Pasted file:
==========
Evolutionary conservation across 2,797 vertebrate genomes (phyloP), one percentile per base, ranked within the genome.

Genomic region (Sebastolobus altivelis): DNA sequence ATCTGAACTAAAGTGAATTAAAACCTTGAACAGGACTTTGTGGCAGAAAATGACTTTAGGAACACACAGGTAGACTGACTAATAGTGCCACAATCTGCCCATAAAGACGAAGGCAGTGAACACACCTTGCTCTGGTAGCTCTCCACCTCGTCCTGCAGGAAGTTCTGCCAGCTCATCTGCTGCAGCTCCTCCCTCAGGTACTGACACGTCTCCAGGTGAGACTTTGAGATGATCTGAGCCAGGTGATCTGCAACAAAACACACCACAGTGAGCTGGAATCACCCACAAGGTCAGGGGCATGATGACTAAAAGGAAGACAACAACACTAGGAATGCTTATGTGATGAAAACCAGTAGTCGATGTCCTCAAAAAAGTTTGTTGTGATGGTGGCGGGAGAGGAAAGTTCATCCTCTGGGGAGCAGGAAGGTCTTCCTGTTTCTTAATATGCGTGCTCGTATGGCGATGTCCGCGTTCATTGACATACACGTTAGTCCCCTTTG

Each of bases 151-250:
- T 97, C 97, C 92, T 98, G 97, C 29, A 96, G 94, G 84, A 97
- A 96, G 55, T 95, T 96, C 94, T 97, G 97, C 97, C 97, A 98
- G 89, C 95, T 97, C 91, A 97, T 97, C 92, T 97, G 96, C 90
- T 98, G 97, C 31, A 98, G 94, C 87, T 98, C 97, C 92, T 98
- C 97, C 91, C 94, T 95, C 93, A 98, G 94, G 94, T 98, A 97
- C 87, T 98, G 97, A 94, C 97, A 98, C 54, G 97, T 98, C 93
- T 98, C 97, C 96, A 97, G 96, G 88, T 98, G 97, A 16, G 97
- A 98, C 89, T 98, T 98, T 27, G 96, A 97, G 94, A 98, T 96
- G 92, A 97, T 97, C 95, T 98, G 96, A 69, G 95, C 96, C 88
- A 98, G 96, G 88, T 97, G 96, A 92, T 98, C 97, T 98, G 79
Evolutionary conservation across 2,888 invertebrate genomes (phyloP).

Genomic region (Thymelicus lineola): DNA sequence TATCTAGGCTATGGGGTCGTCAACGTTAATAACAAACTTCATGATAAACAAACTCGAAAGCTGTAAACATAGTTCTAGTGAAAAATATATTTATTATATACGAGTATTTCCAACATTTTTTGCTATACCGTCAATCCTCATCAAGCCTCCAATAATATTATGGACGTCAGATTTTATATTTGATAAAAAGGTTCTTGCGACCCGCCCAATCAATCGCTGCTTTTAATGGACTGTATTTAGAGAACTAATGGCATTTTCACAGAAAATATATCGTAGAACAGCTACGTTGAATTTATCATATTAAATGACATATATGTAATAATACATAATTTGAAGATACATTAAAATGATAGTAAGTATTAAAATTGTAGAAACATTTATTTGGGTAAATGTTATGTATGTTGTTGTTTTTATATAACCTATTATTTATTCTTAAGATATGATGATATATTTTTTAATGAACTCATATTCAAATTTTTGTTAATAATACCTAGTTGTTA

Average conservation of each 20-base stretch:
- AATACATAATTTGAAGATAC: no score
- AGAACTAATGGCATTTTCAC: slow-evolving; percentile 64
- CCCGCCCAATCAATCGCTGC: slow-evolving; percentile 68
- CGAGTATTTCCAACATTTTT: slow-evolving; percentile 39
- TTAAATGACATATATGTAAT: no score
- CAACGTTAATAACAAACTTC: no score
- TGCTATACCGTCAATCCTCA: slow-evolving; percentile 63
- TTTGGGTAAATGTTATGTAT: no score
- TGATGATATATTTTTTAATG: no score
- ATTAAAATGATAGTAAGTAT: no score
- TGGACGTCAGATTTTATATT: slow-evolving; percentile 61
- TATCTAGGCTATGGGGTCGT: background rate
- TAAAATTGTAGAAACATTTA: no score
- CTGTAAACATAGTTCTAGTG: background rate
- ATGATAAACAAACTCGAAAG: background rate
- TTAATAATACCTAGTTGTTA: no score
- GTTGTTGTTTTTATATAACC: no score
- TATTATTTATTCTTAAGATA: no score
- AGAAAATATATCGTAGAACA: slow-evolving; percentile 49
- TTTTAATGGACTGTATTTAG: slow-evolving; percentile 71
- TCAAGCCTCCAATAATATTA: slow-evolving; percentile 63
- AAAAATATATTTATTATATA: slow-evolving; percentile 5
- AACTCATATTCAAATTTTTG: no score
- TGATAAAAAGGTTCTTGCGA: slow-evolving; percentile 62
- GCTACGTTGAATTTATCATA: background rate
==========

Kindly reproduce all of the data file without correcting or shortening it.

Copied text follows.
Evolutionary conservation across 2,797 vertebrate genomes (phyloP), one percentile per base, ranked within the genome.

Genomic region (Sebastolobus altivelis): DNA sequence ATCTGAACTAAAGTGAATTAAAACCTTGAACAGGACTTTGTGGCAGAAAATGACTTTAGGAACACACAGGTAGACTGACTAATAGTGCCACAATCTGCCCATAAAGACGAAGGCAGTGAACACACCTTGCTCTGGTAGCTCTCCACCTCGTCCTGCAGGAAGTTCTGCCAGCTCATCTGCTGCAGCTCCTCCCTCAGGTACTGACACGTCTCCAGGTGAGACTTTGAGATGATCTGAGCCAGGTGATCTGCAACAAAACACACCACAGTGAGCTGGAATCACCCACAAGGTCAGGGGCATGATGACTAAAAGGAAGACAACAACACTAGGAATGCTTATGTGATGAAAACCAGTAGTCGATGTCCTCAAAAAAGTTTGTTGTGATGGTGGCGGGAGAGGAAAGTTCATCCTCTGGGGAGCAGGAAGGTCTTCCTGTTTCTTAATATGCGTGCTCGTATGGCGATGTCCGCGTTCATTGACATACACGTTAGTCCCCTTTG

Each of bases 151-250:
- T 97, C 97, C 92, T 98, G 97, C 29, A 96, G 94, G 84, A 97
- A 96, G 55, T 95, T 96, C 94, T 97, G 97, C 97, C 97, A 98
- G 89, C 95, T 97, C 91, A 97, T 97, C 92, T 97, G 96, C 90
- T 98, G 97, C 31, A 98, G 94, C 87, T 98, C 97, C 92, T 98
- C 97, C 91, C 94, T 95, C 93, A 98, G 94, G 94, T 98, A 97
- C 87, T 98, G 97, A 94, C 97, A 98, C 54, G 97, T 98, C 93
- T 98, C 97, C 96, A 97, G 96, G 88, T 98, G 97, A 16, G 97
- A 98, C 89, T 98, T 98, T 27, G 96, A 97, G 94, A 98, T 96
- G 92, A 97, T 97, C 95, T 98, G 96, A 69, G 95, C 96, C 88
- A 98, G 96, G 88, T 97, G 96, A 92, T 98, C 97, T 98, G 79
Evolutionary conservation across 2,888 invertebrate genomes (phyloP).

Genomic region (Thymelicus lineola): DNA sequence TATCTAGGCTATGGGGTCGTCAACGTTAATAACAAACTTCATGATAAACAAACTCGAAAGCTGTAAACATAGTTCTAGTGAAAAATATATTTATTATATACGAGTATTTCCAACATTTTTTGCTATACCGTCAATCCTCATCAAGCCTCCAATAATATTATGGACGTCAGATTTTATATTTGATAAAAAGGTTCTTGCGACCCGCCCAATCAATCGCTGCTTTTAATGGACTGTATTTAGAGAACTAATGGCATTTTCACAGAAAATATATCGTAGAACAGCTACGTTGAATTTATCATATTAAATGACATATATGTAATAATACATAATTTGAAGATACATTAAAATGATAGTAAGTATTAAAATTGTAGAAACATTTATTTGGGTAAATGTTATGTATGTTGTTGTTTTTATATAACCTATTATTTATTCTTAAGATATGATGATATATTTTTTAATGAACTCATATTCAAATTTTTGTTAATAATACCTAGTTGTTA

Average conservation of each 20-base stretch:
- AATACATAATTTGAAGATAC: no score
- AGAACTAATGGCATTTTCAC: slow-evolving; percentile 64
- CCCGCCCAATCAATCGCTGC: slow-evolving; percentile 68
- CGAGTATTTCCAACATTTTT: slow-evolving; percentile 39
- TTAAATGACATATATGTAAT: no score
- CAACGTTAATAACAAACTTC: no score
- TGCTATACCGTCAATCCTCA: slow-evolving; percentile 63
- TTTGGGTAAATGTTATGTAT: no score
- TGATGATATATTTTTTAATG: no score
- ATTAAAATGATAGTAAGTAT: no score
- TGGACGTCAGATTTTATATT: slow-evolving; percentile 61
- TATCTAGGCTATGGGGTCGT: background rate
- TAAAATTGTAGAAACATTTA: no score
- CTGTAAACATAGTTCTAGTG: background rate
- ATGATAAACAAACTCGAAAG: background rate
- TTAATAATACCTAGTTGTTA: no score
- GTTGTTGTTTTTATATAACC: no score
- TATTATTTATTCTTAAGATA: no score
- AGAAAATATATCGTAGAACA: slow-evolving; percentile 49
- TTTTAATGGACTGTATTTAG: slow-evolving; percentile 71
- TCAAGCCTCCAATAATATTA: slow-evolving; percentile 63
- AAAAATATATTTATTATATA: slow-evolving; percentile 5
- AACTCATATTCAAATTTTTG: no score
- TGATAAAAAGGTTCTTGCGA: slow-evolving; percentile 62
- GCTACGTTGAATTTATCATA: background rate